Universal Credit will be received by over 600,000 households in Scotland, and the final roll out of Universal credit is due to be completed on 5 December 2018. Importantly this includes the final parts of Glasgow, our largest and poorest city.
Our casework across Glasgow already confirms that Universal Credit is causing misery and increasing poverty. It’s an unworkable social security policy, in its present form. Universal Credit was the UK Government’s flagship welfare reform that was designed to simplify the benefit system and make it easier for people to transition into work, has now been cut so heavily, it is increasing misery rather than reducing poverty as promised.
We agree with the UN Special Rapporteur who said on 15 November that: “No single program embodies the combination of the benefits reforms and the promotion of austerity programs more than Universal Credit. Although in its initial conception it represented a potentially major improvement in the system, it is fast falling into Universal Discredit.”
Govan Law Centre believe the Universal Credit should be devolved to the Scottish Parliament so a new solution to in-work poverty can be found.
In the meantime we are calling on the Scottish Government to implement reforms to mitigate the worst impact of the policy. We are calling for:
· An urgent updating of the Scottish pre-action court requirements
· Prevent landlords deducting more than 5% of a tenant’s UC or disposable income for arrears of rent
· Social landlords to ensure tenants are made aware of the ability for direct payments from UC to rent
· A national co-ordination of advice and intervention strategies in Scotland to limit damage
Govan Law Centre hopes to build a coalition of civic and third sector groups and trade unions who will support the need for Universal Credit to be devolved to Scotland.
Mike Dailly of Govan Law Centre said: “With the full rollout of Universal Credit in Glasgow for new claimants in a few weeks much more must be done to tackle the crisis of Universal Credit until it can be devolved. The Scottish Government and all stakeholders need to act now, with interim measures, to reduce the misery. We need updated pre-action requirements to provide help and support to prevent evictions, we should restrict the increased deductions from universal credit for rent arrears, ensure tenants are fully aware they can have their UC paid direct to the landlord if this will help them feel safer in their home, and we need national co-ordination of advice and intervention strategies in Scotland.”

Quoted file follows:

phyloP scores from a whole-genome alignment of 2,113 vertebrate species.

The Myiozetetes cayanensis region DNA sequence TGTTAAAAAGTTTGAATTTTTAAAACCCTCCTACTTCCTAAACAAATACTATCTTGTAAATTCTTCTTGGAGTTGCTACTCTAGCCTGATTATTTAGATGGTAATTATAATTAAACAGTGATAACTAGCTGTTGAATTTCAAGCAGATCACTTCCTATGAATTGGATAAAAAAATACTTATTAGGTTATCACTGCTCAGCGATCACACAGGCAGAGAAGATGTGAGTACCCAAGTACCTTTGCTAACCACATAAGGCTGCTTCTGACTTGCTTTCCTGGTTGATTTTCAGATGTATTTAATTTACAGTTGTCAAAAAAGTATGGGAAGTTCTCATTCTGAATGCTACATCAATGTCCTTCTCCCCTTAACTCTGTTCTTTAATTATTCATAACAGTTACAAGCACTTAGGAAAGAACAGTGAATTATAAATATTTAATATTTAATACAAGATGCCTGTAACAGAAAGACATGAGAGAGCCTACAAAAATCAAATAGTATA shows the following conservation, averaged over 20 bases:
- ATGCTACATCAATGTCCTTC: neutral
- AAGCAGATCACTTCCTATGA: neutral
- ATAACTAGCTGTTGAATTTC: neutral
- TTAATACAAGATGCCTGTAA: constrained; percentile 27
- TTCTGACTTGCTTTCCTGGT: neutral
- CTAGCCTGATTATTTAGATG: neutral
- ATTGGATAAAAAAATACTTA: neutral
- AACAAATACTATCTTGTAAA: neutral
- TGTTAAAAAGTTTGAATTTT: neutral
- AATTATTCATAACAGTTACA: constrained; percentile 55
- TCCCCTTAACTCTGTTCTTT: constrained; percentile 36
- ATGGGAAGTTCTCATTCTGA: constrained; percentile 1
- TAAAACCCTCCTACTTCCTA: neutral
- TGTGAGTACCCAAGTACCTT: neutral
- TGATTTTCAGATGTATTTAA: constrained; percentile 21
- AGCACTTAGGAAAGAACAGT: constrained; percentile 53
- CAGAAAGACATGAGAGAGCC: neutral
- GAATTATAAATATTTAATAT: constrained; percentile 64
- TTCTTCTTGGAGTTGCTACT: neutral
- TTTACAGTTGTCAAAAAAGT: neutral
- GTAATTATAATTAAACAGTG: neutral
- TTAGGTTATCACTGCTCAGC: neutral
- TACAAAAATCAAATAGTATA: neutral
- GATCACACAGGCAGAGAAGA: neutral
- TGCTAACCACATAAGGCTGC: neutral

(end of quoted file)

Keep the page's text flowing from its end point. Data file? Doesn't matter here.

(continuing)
Our interim campaign calls include:
– An urgent updating of the Scottish pre-action court requirements to ensure no evictions for UC delays and associated problems, and to ensure that landlords proactively help tenants make direct payments for rent. For tenants in the social rented sector this would mean revising The Scottish Secure Tenancies (Proceedings for Possession) (Pre-Action Requirements) Order 2012. Consideration should be given for requiring the First Tier Tribunal (Property Chamber) to consider the impact of UC in private sector tenancy evictions.
– The introduction of a Scottish housing/regulatory rule preventing landlords deducting more than 5% of a tenant’s UC or disposable income for arrears of rent. This is the position at present for benefits like JSA/ESA, however, landlords will be able to deduct up to 20% of UC (to a maximum of 40% with other deductions).
– A requirement for social landlords to ensure tenants are made aware of the ability for direct payments from UC to rent where there are two months arrears of rent; and for social landlords to proactively promote direct payments to reduce rent arrears. The position in the private rented sector will be much more problematic and will require investment in third sector agencies to promote and advocate the rights of vulnerable private rented sector tenants.
– A national co-ordination of advice and intervention strategies in Scotland to limit damage from regressive UK Government social security policies. These adverse policies stand to be amplified from the destabilising economic effects of Brexit. Benefit sanctions can be challenged, and the replacement of mortgage interest with loans has been an administrative disaster, placing more low-income homeowners at the risk of repossession. This should be led by the Scottish Government and COSLA, together with Scottish advice agencies and welfare rights officers.
Examples of Govan Law Centre casework includes:
CASE 1 – this was not resolved for 6 months. The client’s landlord incorrectly stated that he had 2 bedrooms resulting in a 14% deduction for almost 2 years. Client was unaware as he could not understand his award. This has taken an extended period time to resolve as Universal Credit would not talk to the landlord. This had to be raised as a complaint and eventually a back payment was made. The client is also subject to a 160 day sanction – his entire standard allowance was taken off of him. He had to apply for hardship every month. This will now be deducted going forward.
CASE 2 – client is an NHS employee who is paid weekly. This resulted in some of her assessment periods containing 4 or 5 payments of wages. Her Universal Credit payments would therefore fluctuate and she could not budget.
CASE 3 – client has an APA. Despite this there are several months where the rent has been paid to the client or not at all. These have now been paid to the rent account.
CASE 4 – client had a rent statement which gave her rental amount. She was taking her HC element off of this amount and paying the difference. The rental amount stated was 4 weekly. She was underpaying by £30 per month.